Entry-level pay lower than at CSU and the community colleges

The University Council-AFT is negotiating with UC over two key articles of its contract covering librarians — salaries and professional development funds — says Axel Borg, distinguished wine and food science bibliographer at UC Davis. He sums up the common concerns between the union and the university as competitiveness, compression, and consistency.

Miki Goral, UCLA reference librarian and council secretary treasurer, points to the need to raise entry-level salaries in particular, currently starting at $47,000 per year, to make the university competitive. “I don’t think the university can easily hire people because it’s too low,” she says. “If we took the bottom three points off the salary scale, so that it started at $51,000, the whole scale would move up, including the top level.” Union negotiators say entry-level salaries are higher at the CSU and at community colleges.

The university adopted a new rank-and-point scale in 2013 to rationalize the percentage differences between every salary step. Since then, this system has been applied during each librarian’s merit review, a process set to be completed in July. Each point was to be the equivalent to a year’s worth of a normal merit increase, topping out at $116,220 per year.

“We’re evaluated on our professional activity. So we’re surveying our members to see what people actually spend on professional development, as opposed to what the university pays.”

— Miki Goral, UCLA reference librarian

Describing this compression, Borg, the UC-AFT vice president for legislative affairs, explains that “the top of the current pay scale has not changed in almost six years. We have a significant number of librarians who have been stuck at the top. UC should expect high performance from senior librarians, and, in all fairness, recognize and reward those librarians who continue to perform at the very highest level.”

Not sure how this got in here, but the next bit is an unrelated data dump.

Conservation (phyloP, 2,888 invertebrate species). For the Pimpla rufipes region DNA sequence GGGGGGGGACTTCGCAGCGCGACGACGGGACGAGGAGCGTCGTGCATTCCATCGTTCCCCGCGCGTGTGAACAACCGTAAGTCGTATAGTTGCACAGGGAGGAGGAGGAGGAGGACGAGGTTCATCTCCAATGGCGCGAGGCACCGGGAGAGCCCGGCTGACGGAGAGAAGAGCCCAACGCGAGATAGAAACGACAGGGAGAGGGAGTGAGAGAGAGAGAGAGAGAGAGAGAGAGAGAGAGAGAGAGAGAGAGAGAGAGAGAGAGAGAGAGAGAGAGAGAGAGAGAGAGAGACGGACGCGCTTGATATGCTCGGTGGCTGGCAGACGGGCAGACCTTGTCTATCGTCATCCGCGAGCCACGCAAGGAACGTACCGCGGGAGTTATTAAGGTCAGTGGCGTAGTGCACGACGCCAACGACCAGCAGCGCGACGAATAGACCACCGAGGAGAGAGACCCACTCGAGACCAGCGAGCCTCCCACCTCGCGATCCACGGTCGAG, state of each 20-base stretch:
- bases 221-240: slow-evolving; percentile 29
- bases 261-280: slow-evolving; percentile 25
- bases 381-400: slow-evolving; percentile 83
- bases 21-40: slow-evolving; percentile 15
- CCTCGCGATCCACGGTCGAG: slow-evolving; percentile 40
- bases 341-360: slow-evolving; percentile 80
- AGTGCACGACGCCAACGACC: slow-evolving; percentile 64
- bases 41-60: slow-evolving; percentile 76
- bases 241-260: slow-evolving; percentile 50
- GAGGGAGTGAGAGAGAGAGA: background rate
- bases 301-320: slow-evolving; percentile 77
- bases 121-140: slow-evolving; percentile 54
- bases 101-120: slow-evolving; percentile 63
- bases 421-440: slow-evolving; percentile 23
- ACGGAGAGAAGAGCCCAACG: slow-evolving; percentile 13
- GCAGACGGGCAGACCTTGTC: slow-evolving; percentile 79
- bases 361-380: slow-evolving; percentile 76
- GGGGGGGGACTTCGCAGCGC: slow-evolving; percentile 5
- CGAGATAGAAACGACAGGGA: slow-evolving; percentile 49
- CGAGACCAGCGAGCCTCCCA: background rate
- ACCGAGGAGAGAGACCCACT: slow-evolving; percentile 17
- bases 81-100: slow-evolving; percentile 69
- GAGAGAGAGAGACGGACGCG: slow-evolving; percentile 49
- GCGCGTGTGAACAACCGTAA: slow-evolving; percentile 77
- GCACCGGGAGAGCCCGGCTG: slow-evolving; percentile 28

Consistency relates to support for professional development. The 2014 contract clarified that professional activities, service, and research can be relevant to a librarian’s career path, beyond her primary job description. The definition of those activities was expanded and defined to include any academic research, not just that pertaining to library science.

The university, however, does not fund those activities, despite expecting librarians to be at the top of their field. Jared Campbell, a 15-year librarian at UC Davis, says that in 2016 the limit for supporting travel to professional conferences was $1,500. “If you have to travel anywhere east of the Rockies, you’ll use it up on just one conference,” he explains. “I’ll use it all for going to the national meeting, the Cleveland conference of the Society of American Archivists. If I want to be involved in the California organization, I’ll have to pay to go to the conference.”

Normal professional conference expenses include registration, airfare, hotel and meals. “I understand what the costs are, and I can choose,” says Campbell. “But if you’re a younger librarian, you may not be able to handle that at an entry-level salary. If the university wants topnotch librarians, that means people involved in national and statewide organizations. Someone considering a job at UC is going to look at what the university is making available for professional development, so this can make a difference.”

According to Borg, the amount of professional development funds varies from campus to campus. “The only consistency is that they are inconsistent and inadequate.”

Goral, a veteran of many contract negotiations with the university, doubts that it will be receptive to these proposals, at least initially. “We’re evaluated on our professional activity,” she says. “So we’re surveying our members to see what people actually spend on professional development, as opposed to what the university pays.”

Goral says she recognizes that departments and libraries face budgetary constraints “which sometimes catch them between a rock and a hard place. But they make choices on expenditures, and sometimes the way this funding is provided is inequitable. We’re not saying it should all be completely even, but it should be more fair.”

— By David Bacon, CFT Reporter